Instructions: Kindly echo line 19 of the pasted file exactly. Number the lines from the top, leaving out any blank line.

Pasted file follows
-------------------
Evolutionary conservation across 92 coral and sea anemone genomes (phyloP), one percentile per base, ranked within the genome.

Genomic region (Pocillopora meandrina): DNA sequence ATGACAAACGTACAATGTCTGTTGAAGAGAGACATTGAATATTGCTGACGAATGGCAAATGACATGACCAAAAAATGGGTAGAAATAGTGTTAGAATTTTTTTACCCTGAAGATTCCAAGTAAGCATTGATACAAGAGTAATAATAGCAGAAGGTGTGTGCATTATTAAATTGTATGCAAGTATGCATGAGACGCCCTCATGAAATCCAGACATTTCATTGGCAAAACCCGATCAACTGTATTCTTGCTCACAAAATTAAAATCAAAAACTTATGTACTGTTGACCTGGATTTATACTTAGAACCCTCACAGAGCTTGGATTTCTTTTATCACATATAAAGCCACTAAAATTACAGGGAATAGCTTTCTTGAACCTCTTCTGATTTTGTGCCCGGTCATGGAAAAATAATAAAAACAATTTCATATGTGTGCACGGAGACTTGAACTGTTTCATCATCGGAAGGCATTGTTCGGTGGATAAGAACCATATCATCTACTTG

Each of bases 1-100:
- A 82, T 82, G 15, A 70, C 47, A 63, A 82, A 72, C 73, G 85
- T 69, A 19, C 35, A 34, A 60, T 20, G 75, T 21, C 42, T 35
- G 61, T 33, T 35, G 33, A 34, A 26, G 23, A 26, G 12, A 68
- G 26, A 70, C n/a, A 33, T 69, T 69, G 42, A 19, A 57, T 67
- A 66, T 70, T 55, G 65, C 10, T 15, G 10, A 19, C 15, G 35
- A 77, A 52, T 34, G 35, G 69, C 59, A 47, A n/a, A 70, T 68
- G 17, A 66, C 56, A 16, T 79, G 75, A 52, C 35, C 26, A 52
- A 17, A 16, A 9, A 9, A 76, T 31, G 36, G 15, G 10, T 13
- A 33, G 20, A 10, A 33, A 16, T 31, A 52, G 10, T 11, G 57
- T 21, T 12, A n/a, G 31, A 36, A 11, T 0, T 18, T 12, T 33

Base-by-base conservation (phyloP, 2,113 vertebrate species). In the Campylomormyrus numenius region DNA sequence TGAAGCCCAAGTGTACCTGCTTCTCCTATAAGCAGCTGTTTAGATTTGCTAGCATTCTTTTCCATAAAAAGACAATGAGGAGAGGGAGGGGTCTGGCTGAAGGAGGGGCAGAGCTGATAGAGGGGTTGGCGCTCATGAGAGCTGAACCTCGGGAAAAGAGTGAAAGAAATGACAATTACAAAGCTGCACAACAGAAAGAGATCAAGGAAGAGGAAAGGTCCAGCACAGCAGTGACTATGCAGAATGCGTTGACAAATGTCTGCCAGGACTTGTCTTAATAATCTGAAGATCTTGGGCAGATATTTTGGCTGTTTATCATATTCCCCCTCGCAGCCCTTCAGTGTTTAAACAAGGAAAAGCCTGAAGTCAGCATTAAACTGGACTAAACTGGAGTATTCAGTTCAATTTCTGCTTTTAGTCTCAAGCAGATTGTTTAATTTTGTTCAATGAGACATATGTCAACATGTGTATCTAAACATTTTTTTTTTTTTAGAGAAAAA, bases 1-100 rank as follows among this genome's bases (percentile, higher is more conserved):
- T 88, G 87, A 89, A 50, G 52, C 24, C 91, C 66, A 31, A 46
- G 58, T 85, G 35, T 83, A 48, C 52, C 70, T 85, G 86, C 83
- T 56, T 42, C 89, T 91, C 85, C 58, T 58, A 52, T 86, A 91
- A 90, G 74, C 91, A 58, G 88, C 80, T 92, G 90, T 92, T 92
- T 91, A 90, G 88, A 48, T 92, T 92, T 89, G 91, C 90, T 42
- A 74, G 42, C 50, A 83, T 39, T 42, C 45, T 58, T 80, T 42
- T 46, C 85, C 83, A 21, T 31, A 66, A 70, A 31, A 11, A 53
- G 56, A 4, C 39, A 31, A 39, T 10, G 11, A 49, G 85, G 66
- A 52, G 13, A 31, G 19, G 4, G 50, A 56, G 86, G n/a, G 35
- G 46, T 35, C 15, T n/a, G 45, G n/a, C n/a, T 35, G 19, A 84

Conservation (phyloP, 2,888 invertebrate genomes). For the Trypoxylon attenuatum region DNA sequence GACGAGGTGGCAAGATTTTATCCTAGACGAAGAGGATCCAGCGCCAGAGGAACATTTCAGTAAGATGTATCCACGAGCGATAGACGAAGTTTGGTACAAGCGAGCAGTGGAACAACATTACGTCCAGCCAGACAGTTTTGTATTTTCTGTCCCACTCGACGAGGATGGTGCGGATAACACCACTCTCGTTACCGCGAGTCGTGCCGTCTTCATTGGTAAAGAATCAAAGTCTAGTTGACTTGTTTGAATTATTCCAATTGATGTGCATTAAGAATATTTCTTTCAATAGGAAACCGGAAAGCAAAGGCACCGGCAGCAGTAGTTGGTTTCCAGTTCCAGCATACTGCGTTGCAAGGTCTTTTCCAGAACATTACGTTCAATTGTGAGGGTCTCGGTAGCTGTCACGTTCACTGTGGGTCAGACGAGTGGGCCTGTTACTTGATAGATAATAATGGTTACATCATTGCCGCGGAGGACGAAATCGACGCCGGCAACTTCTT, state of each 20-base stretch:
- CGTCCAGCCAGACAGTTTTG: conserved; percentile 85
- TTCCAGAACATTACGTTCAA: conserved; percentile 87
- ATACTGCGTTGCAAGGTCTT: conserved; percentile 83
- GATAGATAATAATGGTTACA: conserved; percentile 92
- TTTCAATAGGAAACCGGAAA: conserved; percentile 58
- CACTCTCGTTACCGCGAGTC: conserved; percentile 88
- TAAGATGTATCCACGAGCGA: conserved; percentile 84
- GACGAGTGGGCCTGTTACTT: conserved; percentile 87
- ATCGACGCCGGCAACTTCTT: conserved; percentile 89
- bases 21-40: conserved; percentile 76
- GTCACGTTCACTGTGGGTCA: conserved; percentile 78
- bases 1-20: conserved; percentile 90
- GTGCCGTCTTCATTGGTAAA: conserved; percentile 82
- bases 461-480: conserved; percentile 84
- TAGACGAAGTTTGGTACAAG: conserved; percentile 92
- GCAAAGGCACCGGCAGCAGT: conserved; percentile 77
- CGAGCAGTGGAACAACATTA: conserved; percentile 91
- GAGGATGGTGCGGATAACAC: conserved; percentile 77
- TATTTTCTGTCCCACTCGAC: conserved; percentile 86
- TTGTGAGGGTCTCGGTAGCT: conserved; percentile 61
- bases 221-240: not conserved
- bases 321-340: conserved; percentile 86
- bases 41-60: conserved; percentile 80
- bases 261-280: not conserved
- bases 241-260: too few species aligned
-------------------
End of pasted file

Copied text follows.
- T 91, A 90, G 88, A 48, T 92, T 92, T 89, G 91, C 90, T 42